Howard Friedman, Religion Clause
In a case that has been closely followed by home-school advocates, the U.S. 6th Circuit Court of Appeals this week denied asylum to a German family that claimed persecution because of Germany’s ban on home schooling. As reported by RNS, the evangelical Christian family prefers home schooling largely for religious reasons. In Romeike v. Holder, (6th Cir., May 14, 2013), in an opinion by Judge Sutton, the court said in part:
When the Romeikes became fed up with Germany’s ban on homeschooling and when their prosecution for failure to follow the law led to increasingly burdensome fines, they came to this country with the hope of obtaining asylum. Congress might have written the immigration laws to grant a safe haven to people living elsewhere in the world who face government strictures that the United States Constitution prohibits. But it did not. The relevant legislation applies only to those who have a “well-founded fear of persecution on account of race, religion, nationality, membership in a particular social group, or political opinion.” 8 U.S.C. § 1101(a)(42)(A). There is a difference between the persecution of a discrete group and the prosecution of those who violate a generally applicable law. As the Board of Immigration Appeals permissibly found, the German authorities have not singled out the Romeikes in particular or homeschoolers in general for persecution.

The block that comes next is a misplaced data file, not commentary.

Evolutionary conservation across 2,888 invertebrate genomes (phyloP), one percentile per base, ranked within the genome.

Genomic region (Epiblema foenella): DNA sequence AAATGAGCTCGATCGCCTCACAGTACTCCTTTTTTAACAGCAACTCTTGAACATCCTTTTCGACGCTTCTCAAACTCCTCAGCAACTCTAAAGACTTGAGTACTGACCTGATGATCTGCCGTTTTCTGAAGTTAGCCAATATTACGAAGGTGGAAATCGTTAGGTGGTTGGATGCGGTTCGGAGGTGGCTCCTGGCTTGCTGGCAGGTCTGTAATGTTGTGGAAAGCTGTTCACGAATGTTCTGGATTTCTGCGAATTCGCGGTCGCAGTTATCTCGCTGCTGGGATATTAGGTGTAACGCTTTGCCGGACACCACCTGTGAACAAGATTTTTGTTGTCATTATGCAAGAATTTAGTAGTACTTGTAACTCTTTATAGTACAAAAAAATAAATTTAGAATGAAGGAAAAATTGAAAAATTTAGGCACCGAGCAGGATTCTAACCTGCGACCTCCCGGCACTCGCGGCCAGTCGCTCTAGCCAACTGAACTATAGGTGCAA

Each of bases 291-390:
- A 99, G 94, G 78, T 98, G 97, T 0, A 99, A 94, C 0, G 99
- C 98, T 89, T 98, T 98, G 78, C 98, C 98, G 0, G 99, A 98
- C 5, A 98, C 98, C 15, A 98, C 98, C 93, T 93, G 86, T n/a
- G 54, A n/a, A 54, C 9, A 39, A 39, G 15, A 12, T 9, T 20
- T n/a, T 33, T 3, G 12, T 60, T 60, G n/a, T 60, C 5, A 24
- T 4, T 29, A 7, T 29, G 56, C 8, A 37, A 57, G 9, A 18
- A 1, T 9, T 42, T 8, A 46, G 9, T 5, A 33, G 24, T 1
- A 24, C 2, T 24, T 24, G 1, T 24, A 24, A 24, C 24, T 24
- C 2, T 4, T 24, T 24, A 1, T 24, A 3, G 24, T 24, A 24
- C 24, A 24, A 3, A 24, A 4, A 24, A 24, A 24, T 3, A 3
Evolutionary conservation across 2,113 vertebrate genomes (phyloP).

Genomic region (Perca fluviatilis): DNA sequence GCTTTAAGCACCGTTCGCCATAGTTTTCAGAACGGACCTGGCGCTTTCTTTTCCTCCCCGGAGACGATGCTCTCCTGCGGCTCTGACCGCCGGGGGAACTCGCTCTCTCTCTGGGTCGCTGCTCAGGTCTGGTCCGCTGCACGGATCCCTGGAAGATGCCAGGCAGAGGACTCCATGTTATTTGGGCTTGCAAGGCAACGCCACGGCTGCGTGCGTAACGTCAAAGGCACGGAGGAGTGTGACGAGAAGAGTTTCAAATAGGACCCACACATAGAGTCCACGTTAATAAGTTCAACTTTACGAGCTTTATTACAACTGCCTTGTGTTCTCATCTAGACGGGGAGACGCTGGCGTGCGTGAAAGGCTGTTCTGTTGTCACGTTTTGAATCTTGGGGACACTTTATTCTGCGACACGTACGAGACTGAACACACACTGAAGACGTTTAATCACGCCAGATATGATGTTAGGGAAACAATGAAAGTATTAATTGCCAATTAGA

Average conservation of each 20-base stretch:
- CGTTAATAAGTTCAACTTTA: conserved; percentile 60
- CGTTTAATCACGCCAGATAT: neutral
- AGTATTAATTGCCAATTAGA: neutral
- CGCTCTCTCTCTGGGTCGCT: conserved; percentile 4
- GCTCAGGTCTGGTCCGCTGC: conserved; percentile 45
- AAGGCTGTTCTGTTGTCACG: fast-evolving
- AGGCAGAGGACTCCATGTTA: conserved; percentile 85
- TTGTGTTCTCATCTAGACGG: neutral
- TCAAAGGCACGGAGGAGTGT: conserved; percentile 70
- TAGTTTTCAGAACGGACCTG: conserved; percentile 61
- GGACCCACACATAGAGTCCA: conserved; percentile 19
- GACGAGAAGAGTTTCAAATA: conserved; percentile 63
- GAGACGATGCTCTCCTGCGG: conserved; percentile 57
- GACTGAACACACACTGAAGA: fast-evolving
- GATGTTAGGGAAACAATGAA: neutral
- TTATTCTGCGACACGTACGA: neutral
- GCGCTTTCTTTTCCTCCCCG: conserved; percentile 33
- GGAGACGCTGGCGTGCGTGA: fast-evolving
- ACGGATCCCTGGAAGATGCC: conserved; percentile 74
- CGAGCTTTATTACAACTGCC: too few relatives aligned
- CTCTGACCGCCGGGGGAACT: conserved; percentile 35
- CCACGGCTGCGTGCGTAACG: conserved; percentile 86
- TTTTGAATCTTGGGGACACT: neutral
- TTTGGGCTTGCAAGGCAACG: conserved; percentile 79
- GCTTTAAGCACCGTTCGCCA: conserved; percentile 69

Judge Rogers wrote a short concurring opinion in addition to joining the majority opinion.